March 30, 2017
Researchers at the University of Pittsburgh have been working with ANSYS to create a simulation technique that can evaluate the effects of additive manufacturing (AM) on the microstructure and material properties of parts produced for high-temperature applications. Up to this point, the only way to certify the quality of these parts has been to perform comprehensive physical tests. Unfortunately, these procedures have proven to be too costly and time-consuming.
The Crux of the MatterDesign engineers find themselves in this predicament partly because of the relatively rapid evolution of AM technology. Engineering firms originally used the technology to make plastic models and prototypes for prospective applications. Use of the technology, however, has expanded. Most recently, manufacturers have begun to employ AM to produce sensors, brackets and ventilation ducts. While these products hold value, a whole class of applications remains beyond the reach of most engineers and manufacturers. The drive now is to find ways to not only produce more types of parts using metal AM, but also to certify the quality of the parts in a cost-effective manner.
Enhancing AM production and quality control in this way promises to open the door to greater flexibility for design teams and improved efficiencies for manufacturers. Traditional manufacturing often must combine smaller components to make subsystems because fabrication facilities are limited by the shapes that they can mold or mill. Using metal AM, manufacturers can build subsystems in layers, reducing the part count to a few components. This in turn will reduce the materials, fabrication processes and labor required to produce the subsystems.
The Catch: Certifying Material PropertiesThe problem confronting manufacturers isn’t that they cannot produce metal parts for high-temperature applications. The catch is that the aerospace industry and other sectors require manufacturers to certify the strength, flexibility and consistency of the parts they produce.
What manufacturers need is a quick and inexpensive way of determining how the interactions between the laser or electron beam and the metal powder used in the AM process affect the part’s final state. Manufacturers must also be able to determine if microstructure variations can occur from one part to another. Because the metal melting process is so fast, designers and manufacturers find it difficult to quantitatively measure the thermal profile of the alloys. The heating process also affects the microstructure’s evolution, including internal stress of the materials.
The challenge here is the complexity of the AM processes.
“There are so many variables with uncertainties in materials processing, especially in the metals 3D printing process,” says Professor Wei Xiong, one of the leading members of the university’s research team. “Without predictive simulation, it is hard to control the material’s quality. High-temperature materials used for jet engines are usually critical components, requiring ultra-high mechanical performance. Therefore, it is important to perform reliable simulation to optimize processing parameters for the best quality of the 3D-printed components.”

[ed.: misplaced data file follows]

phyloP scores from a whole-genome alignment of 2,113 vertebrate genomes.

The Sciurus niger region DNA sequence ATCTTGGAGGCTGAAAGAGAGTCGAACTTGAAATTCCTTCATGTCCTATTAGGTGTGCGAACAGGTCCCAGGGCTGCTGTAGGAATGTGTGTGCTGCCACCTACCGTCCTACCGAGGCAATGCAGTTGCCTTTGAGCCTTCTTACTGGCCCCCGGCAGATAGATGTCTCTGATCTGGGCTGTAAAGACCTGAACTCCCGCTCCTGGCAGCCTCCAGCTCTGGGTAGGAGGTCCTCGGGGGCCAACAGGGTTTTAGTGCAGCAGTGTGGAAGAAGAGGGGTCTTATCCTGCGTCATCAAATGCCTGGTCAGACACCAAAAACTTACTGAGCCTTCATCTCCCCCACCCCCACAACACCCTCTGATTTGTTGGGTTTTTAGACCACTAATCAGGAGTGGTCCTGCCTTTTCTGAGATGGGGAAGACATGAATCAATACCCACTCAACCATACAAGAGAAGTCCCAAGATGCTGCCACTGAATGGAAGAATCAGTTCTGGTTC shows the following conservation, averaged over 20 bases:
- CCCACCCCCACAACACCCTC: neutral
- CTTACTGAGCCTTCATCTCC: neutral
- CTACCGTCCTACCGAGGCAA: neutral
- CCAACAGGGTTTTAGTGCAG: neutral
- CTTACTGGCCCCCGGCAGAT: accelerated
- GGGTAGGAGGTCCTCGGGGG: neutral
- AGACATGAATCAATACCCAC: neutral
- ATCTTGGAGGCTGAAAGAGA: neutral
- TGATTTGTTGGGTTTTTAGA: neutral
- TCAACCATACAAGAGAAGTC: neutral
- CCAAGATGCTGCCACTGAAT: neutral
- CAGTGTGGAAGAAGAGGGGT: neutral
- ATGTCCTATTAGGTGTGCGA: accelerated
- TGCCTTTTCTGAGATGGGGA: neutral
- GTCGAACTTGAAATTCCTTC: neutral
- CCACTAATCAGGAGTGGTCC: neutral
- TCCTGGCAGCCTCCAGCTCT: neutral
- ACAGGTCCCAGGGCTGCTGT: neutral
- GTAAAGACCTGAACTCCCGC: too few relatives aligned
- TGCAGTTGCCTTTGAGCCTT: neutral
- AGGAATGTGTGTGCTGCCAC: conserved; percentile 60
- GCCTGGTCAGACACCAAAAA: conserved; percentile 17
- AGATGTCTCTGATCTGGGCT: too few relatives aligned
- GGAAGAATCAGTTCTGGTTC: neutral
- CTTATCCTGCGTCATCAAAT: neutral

Thus, before AM can take on more demanding applications — such as broader reliance on short runs of certified parts — designers and manufacturers need to better understand the impact that AM has on the quality of parts.
A Window on High-Temperature AMTo meet this requirement, the researchers at the university’s Department of Mechanical Engineering and Materials Science have been perfecting a simulation process that they hope will ultimately visualize the impact of AM, focusing on features like strength and creep. To this end, the team developed an integrated phase transformation and grain texture model to predict microstructure evolution under metal AM’s heating and cooling cycles. Such a model promises to reduce or eliminate the need for costly and time-consuming physical testing and opens the door for a simulation-based certification for AM parts that will satisfy demanding industries.
To build this model, the researchers opted to base the simulations on Integrated Computational Materials Engineering (ICME), which allows engineers to design products by linking materials models at multiple length scales (Figure 1). This approach aims to provide greater insight into how various fabrication processes produce material structures, how the structures generate material properties, and how engineers should choose materials and tailor processing parameters for a given application.
“ICME is a landmark method for advancing computational materials modeling in practical engineering applications,” says Xiong. “The ICME tools will enable us to predict alloy microstructure [produced] by different processing, and thus further control material properties.”
Moving ForwardThe ICME techniques and tools developed by the researchers at the University of Pittsburgh are still in the development stage, but the technology promises to open a raft of new applications for AM. In the process, the simulation technique could well make high-temperature metal AM accessible to a broader spectrum of manufacturers. Armed with this technology, engineers will be able to use the simulation and design tools to fine-tune AM processes and gain insights into how they can modify operating parameters to achieve specific results.
Success of these simulation techniques and tools will translate into a broader role for AM in the industrial sector, sweetening the deal by shortening development cycles. Without simulation tools such as these, high-temperature metal AM could remain a costly specialty technology beyond the reach of most design teams and manufacturers.
About the AuthorTom Kevan